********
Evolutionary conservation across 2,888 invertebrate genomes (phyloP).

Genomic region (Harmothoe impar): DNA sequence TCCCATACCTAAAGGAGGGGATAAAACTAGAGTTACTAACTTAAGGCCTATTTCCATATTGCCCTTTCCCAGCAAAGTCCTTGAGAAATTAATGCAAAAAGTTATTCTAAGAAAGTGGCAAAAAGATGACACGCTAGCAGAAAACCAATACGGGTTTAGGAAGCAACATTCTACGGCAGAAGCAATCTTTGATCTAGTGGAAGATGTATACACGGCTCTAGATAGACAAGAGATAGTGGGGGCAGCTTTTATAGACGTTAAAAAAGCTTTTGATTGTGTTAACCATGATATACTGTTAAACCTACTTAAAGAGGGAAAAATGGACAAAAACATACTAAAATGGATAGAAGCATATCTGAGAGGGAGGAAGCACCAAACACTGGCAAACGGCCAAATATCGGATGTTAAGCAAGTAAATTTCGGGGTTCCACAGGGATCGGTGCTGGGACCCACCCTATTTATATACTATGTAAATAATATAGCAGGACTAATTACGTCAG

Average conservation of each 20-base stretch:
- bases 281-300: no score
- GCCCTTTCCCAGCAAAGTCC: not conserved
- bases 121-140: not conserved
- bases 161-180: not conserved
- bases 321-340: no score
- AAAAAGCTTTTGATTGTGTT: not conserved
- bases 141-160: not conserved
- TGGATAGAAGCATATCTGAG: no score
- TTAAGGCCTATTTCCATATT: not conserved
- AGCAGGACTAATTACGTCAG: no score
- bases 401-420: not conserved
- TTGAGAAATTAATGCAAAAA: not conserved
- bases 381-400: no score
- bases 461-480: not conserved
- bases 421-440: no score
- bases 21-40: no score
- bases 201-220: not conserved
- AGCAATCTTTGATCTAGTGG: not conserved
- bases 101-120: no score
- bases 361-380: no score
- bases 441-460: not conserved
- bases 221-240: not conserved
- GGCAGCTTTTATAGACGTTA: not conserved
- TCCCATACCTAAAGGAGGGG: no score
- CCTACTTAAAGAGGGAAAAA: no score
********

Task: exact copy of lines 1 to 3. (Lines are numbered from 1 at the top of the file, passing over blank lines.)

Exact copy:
Evolutionary conservation across 2,888 invertebrate genomes (phyloP).

Genomic region (Harmothoe impar): DNA sequence TCCCATACCTAAAGGAGGGGATAAAACTAGAGTTACTAACTTAAGGCCTATTTCCATATTGCCCTTTCCCAGCAAAGTCCTTGAGAAATTAATGCAAAAAGTTATTCTAAGAAAGTGGCAAAAAGATGACACGCTAGCAGAAAACCAATACGGGTTTAGGAAGCAACATTCTACGGCAGAAGCAATCTTTGATCTAGTGGAAGATGTATACACGGCTCTAGATAGACAAGAGATAGTGGGGGCAGCTTTTATAGACGTTAAAAAAGCTTTTGATTGTGTTAACCATGATATACTGTTAAACCTACTTAAAGAGGGAAAAATGGACAAAAACATACTAAAATGGATAGAAGCATATCTGAGAGGGAGGAAGCACCAAACACTGGCAAACGGCCAAATATCGGATGTTAAGCAAGTAAATTTCGGGGTTCCACAGGGATCGGTGCTGGGACCCACCCTATTTATATACTATGTAAATAATATAGCAGGACTAATTACGTCAG

Average conservation of each 20-base stretch: